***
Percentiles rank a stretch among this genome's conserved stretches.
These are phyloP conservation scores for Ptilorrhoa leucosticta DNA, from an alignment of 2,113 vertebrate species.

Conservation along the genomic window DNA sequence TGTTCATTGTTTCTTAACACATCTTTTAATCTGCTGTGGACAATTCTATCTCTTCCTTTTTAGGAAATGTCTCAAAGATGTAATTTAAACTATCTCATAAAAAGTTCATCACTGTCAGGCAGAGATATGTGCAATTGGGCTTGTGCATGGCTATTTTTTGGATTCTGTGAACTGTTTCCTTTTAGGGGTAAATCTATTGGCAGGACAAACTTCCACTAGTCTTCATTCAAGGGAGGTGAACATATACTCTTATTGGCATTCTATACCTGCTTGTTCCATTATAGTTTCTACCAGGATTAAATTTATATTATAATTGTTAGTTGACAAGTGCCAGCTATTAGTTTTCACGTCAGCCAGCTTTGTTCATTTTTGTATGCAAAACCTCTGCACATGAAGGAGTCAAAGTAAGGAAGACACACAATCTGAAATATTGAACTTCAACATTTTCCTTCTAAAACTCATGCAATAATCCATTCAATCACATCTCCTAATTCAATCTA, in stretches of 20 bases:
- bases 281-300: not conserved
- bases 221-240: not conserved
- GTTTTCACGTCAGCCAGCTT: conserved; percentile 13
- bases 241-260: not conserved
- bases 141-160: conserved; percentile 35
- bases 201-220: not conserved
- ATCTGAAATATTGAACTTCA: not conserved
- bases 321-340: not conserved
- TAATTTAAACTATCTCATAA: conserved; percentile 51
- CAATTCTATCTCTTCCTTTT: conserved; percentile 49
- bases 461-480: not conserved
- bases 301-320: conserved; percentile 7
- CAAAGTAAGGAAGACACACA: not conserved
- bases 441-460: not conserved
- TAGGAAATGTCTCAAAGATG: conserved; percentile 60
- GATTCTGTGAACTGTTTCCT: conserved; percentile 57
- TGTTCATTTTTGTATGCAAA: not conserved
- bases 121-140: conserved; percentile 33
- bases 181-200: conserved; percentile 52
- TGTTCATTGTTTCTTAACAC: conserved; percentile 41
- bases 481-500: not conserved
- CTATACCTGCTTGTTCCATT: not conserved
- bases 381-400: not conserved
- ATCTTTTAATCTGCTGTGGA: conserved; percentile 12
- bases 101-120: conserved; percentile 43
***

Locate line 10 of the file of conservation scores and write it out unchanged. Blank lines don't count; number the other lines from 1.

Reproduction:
- ATCTGAAATATTGAACTTCA: not conserved